Of that, $25 trillion would go to heirs, the rest to taxes and charities, the center said. The center’s estimate was four times higher than earlier estimates.

The prospect of “the largest wealth transfer in history” set many debt-burdened baby boomers atwitter with hope that they’d eventually be bailed out by their more frugal parents.

But wealth analysts and groups such as AARP criticized the Boston College estimate as out of whack, saying it was too optimistic in light of rising health care costs and longer life spans.

The Wealth Center stands by the study and notes that the 55-year time frame includes the anticipated deaths of millions of baby boomers (by 2052) and their bequests to families.

Even so, the center’s estimate that $6 trillion would be donated to charities in a “Golden Age of Philanthropy” might have to be revised downward, says John Havens of the Wealth Center.

Since the study was conducted in 1998, “charitable bequests are not coming in at the level we anticipated because more people are giving while they’re alive, instead of dead,” he says.

In 2006, AARP further discouraged many boomers from expecting big inheritances when it issued a study titled “In Their Dreams.”

You can guess its conclusion: In 2004, AARP said, only 20% of all households inherited money, and the median amount was $50,000.

Face it, AARP said: The rich get richer. The largest chunk of bequests that exceed $100,000 24% of them go to households with a net worth of more than $450,000.

“People who receive the largest inheritances are already quite well off,” says John Rother, policy director for AARP.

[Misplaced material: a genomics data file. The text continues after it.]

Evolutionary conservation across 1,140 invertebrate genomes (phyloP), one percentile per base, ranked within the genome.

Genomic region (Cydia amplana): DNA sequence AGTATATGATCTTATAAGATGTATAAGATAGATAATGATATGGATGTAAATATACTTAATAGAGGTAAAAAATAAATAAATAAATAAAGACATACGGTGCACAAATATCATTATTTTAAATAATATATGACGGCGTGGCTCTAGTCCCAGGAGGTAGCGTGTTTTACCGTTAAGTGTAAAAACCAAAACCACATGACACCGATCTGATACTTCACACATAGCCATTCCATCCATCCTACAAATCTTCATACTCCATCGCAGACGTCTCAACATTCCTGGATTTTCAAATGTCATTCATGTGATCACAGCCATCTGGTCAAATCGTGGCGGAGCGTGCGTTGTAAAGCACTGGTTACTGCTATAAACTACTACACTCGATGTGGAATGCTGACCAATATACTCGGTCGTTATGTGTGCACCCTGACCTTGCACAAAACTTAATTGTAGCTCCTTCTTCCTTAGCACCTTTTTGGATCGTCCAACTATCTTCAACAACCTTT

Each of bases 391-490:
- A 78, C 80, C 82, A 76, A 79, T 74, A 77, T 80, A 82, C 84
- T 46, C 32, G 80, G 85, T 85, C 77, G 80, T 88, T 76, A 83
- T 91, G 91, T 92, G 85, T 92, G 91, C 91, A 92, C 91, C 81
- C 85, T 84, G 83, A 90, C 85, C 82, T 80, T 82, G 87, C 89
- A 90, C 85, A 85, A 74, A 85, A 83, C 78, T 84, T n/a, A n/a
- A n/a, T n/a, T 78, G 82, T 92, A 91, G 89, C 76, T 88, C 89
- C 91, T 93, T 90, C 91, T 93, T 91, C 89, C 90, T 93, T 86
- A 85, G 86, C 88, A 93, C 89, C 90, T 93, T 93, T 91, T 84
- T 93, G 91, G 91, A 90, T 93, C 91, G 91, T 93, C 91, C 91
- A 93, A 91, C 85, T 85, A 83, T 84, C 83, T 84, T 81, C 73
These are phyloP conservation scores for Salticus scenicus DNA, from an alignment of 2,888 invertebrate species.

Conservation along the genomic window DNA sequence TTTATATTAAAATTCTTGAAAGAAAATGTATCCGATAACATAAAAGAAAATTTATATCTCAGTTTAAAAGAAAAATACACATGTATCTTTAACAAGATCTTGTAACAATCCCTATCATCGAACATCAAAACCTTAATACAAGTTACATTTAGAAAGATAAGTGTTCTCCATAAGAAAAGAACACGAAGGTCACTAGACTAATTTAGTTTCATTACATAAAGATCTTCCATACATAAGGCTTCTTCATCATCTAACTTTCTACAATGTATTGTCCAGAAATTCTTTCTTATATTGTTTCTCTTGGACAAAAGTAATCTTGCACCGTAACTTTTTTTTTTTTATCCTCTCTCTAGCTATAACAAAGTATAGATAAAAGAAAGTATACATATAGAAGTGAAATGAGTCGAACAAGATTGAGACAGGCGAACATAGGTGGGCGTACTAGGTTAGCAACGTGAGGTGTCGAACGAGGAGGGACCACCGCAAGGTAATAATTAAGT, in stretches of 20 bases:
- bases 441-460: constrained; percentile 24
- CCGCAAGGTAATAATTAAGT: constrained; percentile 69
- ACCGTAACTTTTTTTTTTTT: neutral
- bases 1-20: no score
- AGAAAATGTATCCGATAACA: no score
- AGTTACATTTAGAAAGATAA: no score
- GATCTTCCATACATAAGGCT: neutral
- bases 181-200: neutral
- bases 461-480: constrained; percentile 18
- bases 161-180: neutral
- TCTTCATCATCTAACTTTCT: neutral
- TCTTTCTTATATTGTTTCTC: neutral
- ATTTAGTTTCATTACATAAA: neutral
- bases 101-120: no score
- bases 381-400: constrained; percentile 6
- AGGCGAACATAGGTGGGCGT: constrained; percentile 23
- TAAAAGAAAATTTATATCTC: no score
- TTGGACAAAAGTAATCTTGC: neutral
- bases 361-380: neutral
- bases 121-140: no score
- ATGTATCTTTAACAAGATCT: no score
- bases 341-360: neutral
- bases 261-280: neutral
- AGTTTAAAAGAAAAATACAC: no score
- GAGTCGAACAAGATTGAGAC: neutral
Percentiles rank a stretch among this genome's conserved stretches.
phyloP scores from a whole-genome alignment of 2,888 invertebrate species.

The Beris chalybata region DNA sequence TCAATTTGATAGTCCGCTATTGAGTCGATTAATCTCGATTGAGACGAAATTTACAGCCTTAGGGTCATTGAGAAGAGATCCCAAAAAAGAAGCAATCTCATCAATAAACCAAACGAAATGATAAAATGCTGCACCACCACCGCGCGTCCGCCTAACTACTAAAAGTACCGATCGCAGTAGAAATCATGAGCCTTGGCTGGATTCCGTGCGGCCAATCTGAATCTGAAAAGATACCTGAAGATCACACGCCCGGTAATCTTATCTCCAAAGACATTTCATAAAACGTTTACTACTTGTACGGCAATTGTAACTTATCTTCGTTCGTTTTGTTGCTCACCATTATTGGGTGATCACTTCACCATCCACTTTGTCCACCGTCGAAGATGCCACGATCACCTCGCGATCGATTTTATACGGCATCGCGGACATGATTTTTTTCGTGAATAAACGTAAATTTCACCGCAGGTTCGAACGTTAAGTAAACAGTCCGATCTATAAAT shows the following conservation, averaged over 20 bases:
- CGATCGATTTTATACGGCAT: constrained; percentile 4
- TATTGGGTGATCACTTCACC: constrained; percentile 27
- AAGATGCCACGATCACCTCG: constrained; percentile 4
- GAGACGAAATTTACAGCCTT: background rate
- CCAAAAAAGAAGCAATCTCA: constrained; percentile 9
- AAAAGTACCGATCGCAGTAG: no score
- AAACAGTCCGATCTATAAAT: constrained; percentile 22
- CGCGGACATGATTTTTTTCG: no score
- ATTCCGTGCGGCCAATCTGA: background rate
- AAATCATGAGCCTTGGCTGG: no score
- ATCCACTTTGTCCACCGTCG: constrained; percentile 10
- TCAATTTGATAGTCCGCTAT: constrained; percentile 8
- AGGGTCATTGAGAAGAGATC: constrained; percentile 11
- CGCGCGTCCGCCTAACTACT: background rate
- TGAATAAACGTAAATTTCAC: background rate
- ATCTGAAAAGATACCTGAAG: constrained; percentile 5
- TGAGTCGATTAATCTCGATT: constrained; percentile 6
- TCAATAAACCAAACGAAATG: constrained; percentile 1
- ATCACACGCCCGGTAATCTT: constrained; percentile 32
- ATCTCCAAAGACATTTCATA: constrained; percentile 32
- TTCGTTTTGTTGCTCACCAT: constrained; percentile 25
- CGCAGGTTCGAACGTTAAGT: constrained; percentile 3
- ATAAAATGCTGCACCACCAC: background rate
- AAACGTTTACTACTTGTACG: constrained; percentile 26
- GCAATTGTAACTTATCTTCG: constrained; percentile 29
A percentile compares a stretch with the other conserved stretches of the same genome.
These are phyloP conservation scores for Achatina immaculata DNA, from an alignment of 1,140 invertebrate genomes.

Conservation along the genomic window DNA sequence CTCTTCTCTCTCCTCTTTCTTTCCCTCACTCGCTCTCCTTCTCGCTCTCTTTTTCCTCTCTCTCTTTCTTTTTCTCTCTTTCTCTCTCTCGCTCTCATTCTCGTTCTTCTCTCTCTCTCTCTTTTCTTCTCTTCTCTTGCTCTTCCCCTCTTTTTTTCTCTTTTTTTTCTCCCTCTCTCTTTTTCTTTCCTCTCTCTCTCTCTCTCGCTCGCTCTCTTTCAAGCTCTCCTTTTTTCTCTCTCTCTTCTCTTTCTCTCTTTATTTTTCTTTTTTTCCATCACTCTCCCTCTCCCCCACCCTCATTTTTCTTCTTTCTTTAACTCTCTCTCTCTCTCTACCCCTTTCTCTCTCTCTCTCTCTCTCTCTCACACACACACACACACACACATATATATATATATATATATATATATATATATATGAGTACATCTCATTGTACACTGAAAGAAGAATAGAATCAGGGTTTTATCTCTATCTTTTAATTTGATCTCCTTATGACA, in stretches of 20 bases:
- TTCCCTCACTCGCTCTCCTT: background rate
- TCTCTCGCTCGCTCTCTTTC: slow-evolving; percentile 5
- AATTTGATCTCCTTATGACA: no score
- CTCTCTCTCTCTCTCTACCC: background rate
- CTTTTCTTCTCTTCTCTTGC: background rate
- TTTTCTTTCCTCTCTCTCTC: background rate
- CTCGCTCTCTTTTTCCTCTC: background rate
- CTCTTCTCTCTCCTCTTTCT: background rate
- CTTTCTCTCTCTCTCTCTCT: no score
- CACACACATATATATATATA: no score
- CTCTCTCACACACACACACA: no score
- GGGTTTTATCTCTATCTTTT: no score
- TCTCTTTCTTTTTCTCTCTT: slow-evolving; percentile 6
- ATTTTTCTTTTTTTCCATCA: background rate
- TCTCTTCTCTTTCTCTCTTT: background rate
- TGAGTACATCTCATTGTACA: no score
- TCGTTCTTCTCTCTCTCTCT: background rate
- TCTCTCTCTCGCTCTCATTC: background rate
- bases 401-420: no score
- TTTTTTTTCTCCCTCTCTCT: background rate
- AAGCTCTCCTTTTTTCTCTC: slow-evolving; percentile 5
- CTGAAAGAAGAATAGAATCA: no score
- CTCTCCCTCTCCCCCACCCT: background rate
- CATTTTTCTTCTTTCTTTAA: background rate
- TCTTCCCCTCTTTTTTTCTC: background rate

“They don’t need to be bailed out.”

Passing it on before passing on

Most of the gifts that pass among family members aren’t mega-transfers, but rather millions of small ones, says William Gale of the Brookings Institution.

Gale co-wrote a study on wealth transfer in 1993 that focused on “intentional” giving while living. He estimated that grandchildren receive $5 billion a year from living relatives, second to children, who get $33.7 billion.

Paying for education is one way that older generations are helping younger ones.

In a 2006 survey of 828 people who had grandchildren under age 21, 55% said they contribute in some way to their grandchildren’s education, according to the MetLife Mature Market Institute, the research arm of the insurance and financial services firm.

“They see the family as needing help now, and they want to help them now,” says Sandra Timmerman, director of the institute.

Grandparents are helping fund 529 plans or prepaid college plans that allow money to grow tax-free; the withdrawals are tax-free when used for school expenses.

The amount invested in 529 plans doubled in just the past three years to $104.9 billion, and it’s expected to more than double again by 2011, the Financial Research Corp. says.

It’s unclear just how much of that money is coming from grandparents. But wealth managers and financial planners say they’re seeing more clients using the plans to transfer wealth.

Grandparents also are paying tuition outright.

“There’s nothing to say you can’t just drop $50,000 directly to Harvard,” says estate attorney Green. (You can pay for medical and education expenses for anyone without filing gift-tax returns, as long as you pay the institution directly.)